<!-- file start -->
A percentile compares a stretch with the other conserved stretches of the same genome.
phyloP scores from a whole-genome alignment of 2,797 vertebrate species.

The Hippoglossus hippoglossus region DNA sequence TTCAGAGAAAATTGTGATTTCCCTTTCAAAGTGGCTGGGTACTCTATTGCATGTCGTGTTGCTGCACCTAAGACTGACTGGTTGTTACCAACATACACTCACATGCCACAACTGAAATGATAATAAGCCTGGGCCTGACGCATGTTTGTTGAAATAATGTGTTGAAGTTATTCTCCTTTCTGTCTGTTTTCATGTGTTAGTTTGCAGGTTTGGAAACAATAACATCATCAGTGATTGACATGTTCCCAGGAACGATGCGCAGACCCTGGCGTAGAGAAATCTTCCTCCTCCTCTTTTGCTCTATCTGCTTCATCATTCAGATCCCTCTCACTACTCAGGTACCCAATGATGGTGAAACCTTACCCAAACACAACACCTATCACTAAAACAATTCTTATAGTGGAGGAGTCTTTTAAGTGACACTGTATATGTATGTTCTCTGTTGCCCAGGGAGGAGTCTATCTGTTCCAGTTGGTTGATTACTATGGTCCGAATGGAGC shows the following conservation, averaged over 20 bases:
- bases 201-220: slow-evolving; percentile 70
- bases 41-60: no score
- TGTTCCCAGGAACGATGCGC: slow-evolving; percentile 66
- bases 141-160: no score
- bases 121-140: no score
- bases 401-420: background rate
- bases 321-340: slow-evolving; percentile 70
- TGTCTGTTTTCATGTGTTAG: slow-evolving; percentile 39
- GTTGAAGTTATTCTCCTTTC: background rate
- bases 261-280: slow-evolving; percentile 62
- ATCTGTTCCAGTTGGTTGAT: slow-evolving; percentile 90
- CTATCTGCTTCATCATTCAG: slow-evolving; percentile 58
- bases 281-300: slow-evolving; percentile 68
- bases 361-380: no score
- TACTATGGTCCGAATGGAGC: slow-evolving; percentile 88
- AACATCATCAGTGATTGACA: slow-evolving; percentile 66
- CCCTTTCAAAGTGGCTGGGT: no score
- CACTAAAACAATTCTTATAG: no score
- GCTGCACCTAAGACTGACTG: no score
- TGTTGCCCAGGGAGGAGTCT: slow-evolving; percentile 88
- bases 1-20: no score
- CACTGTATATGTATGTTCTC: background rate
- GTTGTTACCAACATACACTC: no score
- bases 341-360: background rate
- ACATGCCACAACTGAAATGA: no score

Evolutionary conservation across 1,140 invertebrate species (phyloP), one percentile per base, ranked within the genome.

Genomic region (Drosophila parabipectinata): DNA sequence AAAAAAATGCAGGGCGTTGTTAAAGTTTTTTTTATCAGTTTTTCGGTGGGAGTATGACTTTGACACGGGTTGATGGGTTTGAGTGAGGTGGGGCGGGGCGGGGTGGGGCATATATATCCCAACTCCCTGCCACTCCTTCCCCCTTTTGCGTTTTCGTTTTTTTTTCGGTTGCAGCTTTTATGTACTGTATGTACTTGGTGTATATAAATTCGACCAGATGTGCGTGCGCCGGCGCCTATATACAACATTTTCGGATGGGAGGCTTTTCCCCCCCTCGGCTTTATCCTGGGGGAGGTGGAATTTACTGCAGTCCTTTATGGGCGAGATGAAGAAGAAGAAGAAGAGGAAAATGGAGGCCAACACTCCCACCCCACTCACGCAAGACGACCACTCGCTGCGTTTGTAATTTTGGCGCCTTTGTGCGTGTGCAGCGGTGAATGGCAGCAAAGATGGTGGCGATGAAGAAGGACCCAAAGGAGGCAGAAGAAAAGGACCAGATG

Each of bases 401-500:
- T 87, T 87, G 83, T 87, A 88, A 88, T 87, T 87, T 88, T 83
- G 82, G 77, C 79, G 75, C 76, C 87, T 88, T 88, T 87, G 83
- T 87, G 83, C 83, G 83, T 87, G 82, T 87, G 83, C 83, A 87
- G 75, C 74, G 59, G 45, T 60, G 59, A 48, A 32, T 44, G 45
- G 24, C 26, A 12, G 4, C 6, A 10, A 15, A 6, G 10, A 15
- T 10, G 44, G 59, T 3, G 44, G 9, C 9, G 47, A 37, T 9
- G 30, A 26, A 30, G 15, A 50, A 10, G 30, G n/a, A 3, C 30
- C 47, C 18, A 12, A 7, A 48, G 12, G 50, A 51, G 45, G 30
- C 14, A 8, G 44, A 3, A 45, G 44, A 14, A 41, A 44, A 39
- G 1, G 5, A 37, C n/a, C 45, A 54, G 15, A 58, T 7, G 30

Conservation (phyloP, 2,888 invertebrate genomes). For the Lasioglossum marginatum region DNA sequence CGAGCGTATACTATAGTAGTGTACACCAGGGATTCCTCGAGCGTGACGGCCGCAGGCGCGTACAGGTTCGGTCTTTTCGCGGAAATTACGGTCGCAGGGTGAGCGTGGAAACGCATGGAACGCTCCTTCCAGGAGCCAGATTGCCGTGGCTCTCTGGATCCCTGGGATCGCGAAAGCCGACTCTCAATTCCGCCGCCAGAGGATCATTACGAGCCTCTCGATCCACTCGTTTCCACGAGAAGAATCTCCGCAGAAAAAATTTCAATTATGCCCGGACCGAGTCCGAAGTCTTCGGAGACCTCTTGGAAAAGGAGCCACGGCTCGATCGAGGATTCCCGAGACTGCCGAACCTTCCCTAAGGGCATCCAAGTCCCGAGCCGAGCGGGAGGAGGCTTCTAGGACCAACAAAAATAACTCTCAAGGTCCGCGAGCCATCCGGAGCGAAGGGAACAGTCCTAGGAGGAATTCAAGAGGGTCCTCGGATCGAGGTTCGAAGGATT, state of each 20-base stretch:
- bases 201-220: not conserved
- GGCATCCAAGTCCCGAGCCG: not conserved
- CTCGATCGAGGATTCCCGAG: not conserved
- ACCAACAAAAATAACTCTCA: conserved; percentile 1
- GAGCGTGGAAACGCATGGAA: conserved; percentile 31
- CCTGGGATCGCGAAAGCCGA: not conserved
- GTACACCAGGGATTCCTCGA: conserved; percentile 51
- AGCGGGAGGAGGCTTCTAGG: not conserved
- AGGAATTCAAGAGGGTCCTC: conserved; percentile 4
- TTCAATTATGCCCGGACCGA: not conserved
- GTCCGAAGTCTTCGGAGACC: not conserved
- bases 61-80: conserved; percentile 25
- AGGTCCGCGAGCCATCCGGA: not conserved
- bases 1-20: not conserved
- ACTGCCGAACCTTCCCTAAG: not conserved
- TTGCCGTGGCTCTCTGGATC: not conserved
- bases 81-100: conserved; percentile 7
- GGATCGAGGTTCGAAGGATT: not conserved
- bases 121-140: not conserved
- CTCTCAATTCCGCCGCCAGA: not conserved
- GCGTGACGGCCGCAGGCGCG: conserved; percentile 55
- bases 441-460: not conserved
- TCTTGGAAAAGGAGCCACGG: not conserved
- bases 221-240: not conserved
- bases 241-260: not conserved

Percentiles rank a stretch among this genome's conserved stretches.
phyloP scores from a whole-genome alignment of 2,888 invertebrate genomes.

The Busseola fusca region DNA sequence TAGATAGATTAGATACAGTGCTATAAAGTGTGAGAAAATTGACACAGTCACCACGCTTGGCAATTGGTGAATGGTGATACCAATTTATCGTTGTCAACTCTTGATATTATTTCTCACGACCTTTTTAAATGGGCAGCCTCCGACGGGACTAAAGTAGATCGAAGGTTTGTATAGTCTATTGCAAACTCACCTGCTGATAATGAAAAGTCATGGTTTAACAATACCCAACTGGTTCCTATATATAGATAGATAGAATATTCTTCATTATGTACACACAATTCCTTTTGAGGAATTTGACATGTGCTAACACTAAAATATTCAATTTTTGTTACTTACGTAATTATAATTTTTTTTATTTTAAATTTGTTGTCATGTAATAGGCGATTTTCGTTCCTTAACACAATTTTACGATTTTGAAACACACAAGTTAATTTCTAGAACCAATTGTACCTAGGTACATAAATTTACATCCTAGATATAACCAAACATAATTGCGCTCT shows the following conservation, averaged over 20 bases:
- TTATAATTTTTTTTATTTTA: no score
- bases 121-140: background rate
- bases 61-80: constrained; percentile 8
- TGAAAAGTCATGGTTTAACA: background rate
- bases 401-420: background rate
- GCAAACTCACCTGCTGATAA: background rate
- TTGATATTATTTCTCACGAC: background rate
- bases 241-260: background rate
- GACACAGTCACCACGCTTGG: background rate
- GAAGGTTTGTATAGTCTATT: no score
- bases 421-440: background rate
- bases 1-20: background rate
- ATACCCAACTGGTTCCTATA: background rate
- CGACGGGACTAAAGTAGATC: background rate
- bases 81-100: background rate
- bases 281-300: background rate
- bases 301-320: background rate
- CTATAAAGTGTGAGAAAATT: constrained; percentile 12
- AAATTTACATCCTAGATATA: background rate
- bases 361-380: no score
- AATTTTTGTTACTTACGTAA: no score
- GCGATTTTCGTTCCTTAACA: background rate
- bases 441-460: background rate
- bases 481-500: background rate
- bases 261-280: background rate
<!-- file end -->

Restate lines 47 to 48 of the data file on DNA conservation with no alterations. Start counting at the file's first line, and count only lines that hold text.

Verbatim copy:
- GAGCGTGGAAACGCATGGAA: conserved; percentile 31
- CCTGGGATCGCGAAAGCCGA: not conserved